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SC judges refer to evolution of law penalising adultery in India

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Press Trust of India New Delhi
Evolution of an archaic law which criminalised adultery in India found mention in the Supreme Court during Thursday's historic verdict declaring the penal provision as unconstitutional and striking it down.
Justices R F Nariman and Indu Malhotra, who were part of the five-judge constitution bench, discussed in their separate concurring judgements the origin of the now struck-down law in India.
Both the judges have termed Section 497 of the India Penal Code, which was formulated in 1860, as "archaic", with Justice Nariman pointing out that the "real heart" of the provision is disclosed when it says that no offence is committed if adultery happens with the consent or connivance of the husband.
"In 1860, when the Penal Code was enacted, the vast majority of the population in this country, namely, Hindus, had no law of divorce as marriage was considered to be a sacrament," Justice Nariman noted, adding that a Hindu man could marry any number of women until 1955.
Justice Malhotra, the lone woman judge in the bench, also pointed out that the Indo-Brahmanic traditions prevalent in India mandated that the chastity of a woman to be regarded as her "prime virtue" which is to be closely guarded to "ensure the purity of the male bloodline".
"The objective was not only to protect the bodily integrity of the woman, but to ensure that the husband retains control over her sexuality, confirming her 'purity' in order to ensure the purity of his own bloodline," Justice Malhotra said.
Justice Nariman said, "It is, therefore, not far to see as to why a married man having sexual intercourse with an unmarried woman was not the subject matter of the offence. Since adultery did not exist as a ground in divorce law, there being no divorce law, and since a man could marry any number of wives among Hindus, it was clear that there was no sense in punishing a married man in having sex with an unmarried woman as he could easily marry her at a subsequent point in time."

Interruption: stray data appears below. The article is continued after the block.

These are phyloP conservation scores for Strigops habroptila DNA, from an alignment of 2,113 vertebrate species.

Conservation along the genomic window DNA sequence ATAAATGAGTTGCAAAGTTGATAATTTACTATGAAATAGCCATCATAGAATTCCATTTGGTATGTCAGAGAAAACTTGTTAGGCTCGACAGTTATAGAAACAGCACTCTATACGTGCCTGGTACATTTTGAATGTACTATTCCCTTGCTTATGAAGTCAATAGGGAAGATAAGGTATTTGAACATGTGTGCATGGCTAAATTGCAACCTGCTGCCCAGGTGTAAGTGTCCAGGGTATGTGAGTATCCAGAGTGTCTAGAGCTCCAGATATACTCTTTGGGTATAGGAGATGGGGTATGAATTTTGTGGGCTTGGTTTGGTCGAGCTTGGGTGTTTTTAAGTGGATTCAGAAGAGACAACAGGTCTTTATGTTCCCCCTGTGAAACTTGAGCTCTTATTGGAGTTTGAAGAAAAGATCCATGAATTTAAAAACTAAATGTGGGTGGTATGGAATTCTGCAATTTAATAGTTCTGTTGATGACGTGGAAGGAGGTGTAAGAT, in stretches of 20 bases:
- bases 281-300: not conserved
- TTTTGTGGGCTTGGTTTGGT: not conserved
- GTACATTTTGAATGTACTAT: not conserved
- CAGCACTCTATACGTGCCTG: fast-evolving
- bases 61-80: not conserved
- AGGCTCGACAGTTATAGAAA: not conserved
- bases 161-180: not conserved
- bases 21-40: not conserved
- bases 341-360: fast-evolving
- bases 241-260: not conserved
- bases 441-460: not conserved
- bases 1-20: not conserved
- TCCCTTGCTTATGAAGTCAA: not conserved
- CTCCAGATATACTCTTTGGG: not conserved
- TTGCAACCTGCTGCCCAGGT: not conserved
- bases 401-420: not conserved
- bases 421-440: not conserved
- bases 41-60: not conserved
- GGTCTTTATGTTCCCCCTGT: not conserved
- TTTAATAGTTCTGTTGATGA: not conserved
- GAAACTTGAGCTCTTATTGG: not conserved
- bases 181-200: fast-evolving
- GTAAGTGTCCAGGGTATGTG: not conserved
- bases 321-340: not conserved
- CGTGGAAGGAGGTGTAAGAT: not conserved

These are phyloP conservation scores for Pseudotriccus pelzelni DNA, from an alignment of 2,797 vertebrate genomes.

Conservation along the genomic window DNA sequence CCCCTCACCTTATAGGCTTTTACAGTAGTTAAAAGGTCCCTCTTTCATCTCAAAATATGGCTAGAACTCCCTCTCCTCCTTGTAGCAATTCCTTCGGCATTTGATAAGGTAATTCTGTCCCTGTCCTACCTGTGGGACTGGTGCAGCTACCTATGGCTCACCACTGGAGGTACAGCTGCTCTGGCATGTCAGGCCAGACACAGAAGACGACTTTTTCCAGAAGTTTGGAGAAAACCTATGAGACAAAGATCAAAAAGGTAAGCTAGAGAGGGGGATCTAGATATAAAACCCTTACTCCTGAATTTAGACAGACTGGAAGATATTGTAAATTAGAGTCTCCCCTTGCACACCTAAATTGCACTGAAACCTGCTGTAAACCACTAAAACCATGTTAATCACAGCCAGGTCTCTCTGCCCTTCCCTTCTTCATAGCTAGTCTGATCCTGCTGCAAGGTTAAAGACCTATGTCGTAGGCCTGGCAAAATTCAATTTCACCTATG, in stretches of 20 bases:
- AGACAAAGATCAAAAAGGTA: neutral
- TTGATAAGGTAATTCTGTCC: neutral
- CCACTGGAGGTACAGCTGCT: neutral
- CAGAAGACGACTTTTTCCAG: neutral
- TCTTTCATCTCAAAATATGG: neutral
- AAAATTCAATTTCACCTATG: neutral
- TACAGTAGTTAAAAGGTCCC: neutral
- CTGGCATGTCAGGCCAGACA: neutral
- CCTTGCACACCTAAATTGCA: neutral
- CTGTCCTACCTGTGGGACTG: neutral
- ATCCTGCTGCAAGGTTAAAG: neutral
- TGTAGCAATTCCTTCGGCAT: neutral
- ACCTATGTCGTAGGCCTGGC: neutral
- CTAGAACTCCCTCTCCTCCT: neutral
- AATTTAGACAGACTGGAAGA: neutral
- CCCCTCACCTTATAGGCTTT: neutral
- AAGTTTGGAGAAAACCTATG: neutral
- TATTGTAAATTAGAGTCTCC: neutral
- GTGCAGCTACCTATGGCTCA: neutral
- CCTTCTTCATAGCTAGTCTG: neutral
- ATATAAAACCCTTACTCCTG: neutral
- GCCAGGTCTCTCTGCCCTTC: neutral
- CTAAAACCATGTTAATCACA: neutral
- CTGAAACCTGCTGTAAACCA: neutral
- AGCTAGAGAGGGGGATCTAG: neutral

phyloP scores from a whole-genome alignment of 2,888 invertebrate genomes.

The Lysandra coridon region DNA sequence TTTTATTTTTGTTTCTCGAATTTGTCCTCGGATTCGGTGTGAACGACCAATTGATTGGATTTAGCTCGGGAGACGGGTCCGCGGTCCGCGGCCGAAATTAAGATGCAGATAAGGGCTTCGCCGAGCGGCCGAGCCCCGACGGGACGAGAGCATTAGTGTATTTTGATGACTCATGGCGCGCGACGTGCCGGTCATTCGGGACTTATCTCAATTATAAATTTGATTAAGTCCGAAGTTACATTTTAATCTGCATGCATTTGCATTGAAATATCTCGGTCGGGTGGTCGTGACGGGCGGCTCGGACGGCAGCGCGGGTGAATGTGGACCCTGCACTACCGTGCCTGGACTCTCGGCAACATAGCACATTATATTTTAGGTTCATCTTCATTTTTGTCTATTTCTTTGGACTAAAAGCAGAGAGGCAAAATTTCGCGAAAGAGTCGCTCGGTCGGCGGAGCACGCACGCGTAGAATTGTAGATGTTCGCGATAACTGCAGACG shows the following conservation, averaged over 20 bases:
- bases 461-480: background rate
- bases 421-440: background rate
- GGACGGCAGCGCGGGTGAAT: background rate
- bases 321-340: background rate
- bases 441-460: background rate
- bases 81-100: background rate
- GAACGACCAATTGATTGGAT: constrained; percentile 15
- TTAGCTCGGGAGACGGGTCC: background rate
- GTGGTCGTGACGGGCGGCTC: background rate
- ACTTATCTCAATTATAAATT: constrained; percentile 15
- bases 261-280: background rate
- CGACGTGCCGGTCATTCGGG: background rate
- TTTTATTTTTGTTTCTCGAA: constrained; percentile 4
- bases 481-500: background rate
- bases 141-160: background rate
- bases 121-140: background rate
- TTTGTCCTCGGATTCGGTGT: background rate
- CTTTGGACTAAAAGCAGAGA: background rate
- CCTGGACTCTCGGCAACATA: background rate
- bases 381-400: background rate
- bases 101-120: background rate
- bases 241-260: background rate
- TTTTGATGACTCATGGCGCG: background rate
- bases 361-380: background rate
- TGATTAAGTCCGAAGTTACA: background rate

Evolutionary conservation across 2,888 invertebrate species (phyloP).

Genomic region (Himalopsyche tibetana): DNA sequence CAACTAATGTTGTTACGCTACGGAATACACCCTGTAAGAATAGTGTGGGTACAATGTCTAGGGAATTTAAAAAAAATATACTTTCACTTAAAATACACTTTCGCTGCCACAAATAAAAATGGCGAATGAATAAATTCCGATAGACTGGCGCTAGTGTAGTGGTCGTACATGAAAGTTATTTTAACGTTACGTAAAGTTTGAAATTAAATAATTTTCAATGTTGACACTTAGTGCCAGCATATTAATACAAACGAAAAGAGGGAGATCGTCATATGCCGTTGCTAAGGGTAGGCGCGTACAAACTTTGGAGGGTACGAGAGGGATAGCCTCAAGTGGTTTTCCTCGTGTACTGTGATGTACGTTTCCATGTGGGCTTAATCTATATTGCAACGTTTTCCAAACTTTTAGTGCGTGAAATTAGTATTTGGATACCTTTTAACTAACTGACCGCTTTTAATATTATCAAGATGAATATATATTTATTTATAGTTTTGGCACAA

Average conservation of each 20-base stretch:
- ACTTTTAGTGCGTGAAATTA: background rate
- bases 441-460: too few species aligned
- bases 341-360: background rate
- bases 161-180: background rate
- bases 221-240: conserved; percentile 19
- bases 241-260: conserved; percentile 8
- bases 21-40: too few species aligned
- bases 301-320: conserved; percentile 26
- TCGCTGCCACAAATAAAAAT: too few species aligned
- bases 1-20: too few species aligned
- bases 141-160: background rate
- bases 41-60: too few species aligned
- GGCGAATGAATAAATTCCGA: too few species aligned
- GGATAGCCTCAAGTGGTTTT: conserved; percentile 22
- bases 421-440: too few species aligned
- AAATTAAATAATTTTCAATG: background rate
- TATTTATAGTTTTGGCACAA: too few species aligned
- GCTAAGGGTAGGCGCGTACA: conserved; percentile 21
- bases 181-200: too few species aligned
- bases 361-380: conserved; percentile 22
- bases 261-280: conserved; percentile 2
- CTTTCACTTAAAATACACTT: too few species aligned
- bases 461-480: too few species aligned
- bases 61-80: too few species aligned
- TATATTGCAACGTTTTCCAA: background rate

He said post 1955-1956, with the advent of the Hindu Code, a Hindu man can marry only one wife and adultery has been made a ground for divorce in Hindu Law.
Justice Malhotra in her separate but concurrent verdict said that in the first draft of the IPC released by the Law Commission of India in 1837 did not include adultery as an offence.
"Lord Macaulay was of the view that adultery or marital infidelity was a private wrong between the parties, and not a criminal offence. The views of Lord Macaulay were, however, overruled by the other members of the Law Commission, who were of the opinion that the existing remedy for adultery under Common Law would be insufficient for the poor natives, who would have no recourse against the paramour of their wife," she said.
Justice Malhotra discussed the debate that took place in order to determine whether adultery should be a criminal offence in India.
She noted that in the debate, the then existing laws for the punishment of adultery were considered to be altogether "inefficacious" for preventing the injured husband from taking matters into his own hands.
"The Law Commissioners considered that by not treating adultery as a criminal offence, it may give sanction to immorality. The Law Commissioners considered the plight of women in this country, which was much worse than that of women in France and England. 'Note Q' (prepared by the Indian Law Commissioners) records this as the reason for not punishing women for the offence of adultery," Justice Malhotra said.
She also said that Colonel Sleeman, who was part of the law commission which debated over the enactment of the penal code, opposed the reasoning of the Law Commissioners on this subject.
"The backwardness of the natives to take recourse to the courts for redress in cases of adultery, arose from the utter hopelessness on their part of getting a conviction. He was of the view that if adultery is not made a crime, the adulterous wives will alone bear the brunt of the rage of their husbands. They might be tortured or even poisoned. In his view, offences such as adultery were inexcusable and must be punished," she said.
"This debate along with the recommendation of the Law Commissioners was considered by the Indian Law Commissioners while drafting the Indian Penal Code. It was in this backdrop that Section 497 came to be included in the IPC," Justice Malhotra added.

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First Published: Sep 27 2018 | 10:35 PM IST

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